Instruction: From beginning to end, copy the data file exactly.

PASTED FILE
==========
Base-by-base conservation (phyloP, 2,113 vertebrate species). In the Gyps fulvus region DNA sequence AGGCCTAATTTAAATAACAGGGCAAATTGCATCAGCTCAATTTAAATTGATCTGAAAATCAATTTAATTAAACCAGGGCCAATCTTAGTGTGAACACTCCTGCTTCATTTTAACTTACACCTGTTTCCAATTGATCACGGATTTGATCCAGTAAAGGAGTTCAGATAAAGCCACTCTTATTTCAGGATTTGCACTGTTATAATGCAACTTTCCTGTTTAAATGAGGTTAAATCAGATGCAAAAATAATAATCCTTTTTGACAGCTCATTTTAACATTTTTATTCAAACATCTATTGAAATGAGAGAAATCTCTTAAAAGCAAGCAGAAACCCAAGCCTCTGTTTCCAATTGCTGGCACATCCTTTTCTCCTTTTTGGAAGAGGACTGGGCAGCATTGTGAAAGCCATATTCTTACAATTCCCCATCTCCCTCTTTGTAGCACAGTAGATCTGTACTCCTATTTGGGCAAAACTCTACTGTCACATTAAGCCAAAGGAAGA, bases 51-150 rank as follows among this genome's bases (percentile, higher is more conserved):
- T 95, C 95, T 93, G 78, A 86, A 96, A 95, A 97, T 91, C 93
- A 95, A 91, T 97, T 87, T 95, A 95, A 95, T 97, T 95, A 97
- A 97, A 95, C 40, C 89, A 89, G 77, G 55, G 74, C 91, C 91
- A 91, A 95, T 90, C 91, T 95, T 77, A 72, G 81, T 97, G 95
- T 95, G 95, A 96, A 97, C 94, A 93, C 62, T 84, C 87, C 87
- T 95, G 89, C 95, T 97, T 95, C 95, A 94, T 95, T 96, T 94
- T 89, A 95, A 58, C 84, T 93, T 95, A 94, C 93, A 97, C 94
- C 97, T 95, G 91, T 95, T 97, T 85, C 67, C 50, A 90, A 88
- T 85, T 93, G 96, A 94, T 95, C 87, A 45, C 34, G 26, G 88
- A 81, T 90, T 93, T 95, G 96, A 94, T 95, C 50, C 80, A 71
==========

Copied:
Base-by-base conservation (phyloP, 2,113 vertebrate species). In the Gyps fulvus region DNA sequence AGGCCTAATTTAAATAACAGGGCAAATTGCATCAGCTCAATTTAAATTGATCTGAAAATCAATTTAATTAAACCAGGGCCAATCTTAGTGTGAACACTCCTGCTTCATTTTAACTTACACCTGTTTCCAATTGATCACGGATTTGATCCAGTAAAGGAGTTCAGATAAAGCCACTCTTATTTCAGGATTTGCACTGTTATAATGCAACTTTCCTGTTTAAATGAGGTTAAATCAGATGCAAAAATAATAATCCTTTTTGACAGCTCATTTTAACATTTTTATTCAAACATCTATTGAAATGAGAGAAATCTCTTAAAAGCAAGCAGAAACCCAAGCCTCTGTTTCCAATTGCTGGCACATCCTTTTCTCCTTTTTGGAAGAGGACTGGGCAGCATTGTGAAAGCCATATTCTTACAATTCCCCATCTCCCTCTTTGTAGCACAGTAGATCTGTACTCCTATTTGGGCAAAACTCTACTGTCACATTAAGCCAAAGGAAGA, bases 51-150 rank as follows among this genome's bases (percentile, higher is more conserved):
- T 95, C 95, T 93, G 78, A 86, A 96, A 95, A 97, T 91, C 93
- A 95, A 91, T 97, T 87, T 95, A 95, A 95, T 97, T 95, A 97
- A 97, A 95, C 40, C 89, A 89, G 77, G 55, G 74, C 91, C 91
- A 91, A 95, T 90, C 91, T 95, T 77, A 72, G 81, T 97, G 95
- T 95, G 95, A 96, A 97, C 94, A 93, C 62, T 84, C 87, C 87
- T 95, G 89, C 95, T 97, T 95, C 95, A 94, T 95, T 96, T 94
- T 89, A 95, A 58, C 84, T 93, T 95, A 94, C 93, A 97, C 94
- C 97, T 95, G 91, T 95, T 97, T 85, C 67, C 50, A 90, A 88
- T 85, T 93, G 96, A 94, T 95, C 87, A 45, C 34, G 26, G 88
- A 81, T 90, T 93, T 95, G 96, A 94, T 95, C 50, C 80, A 71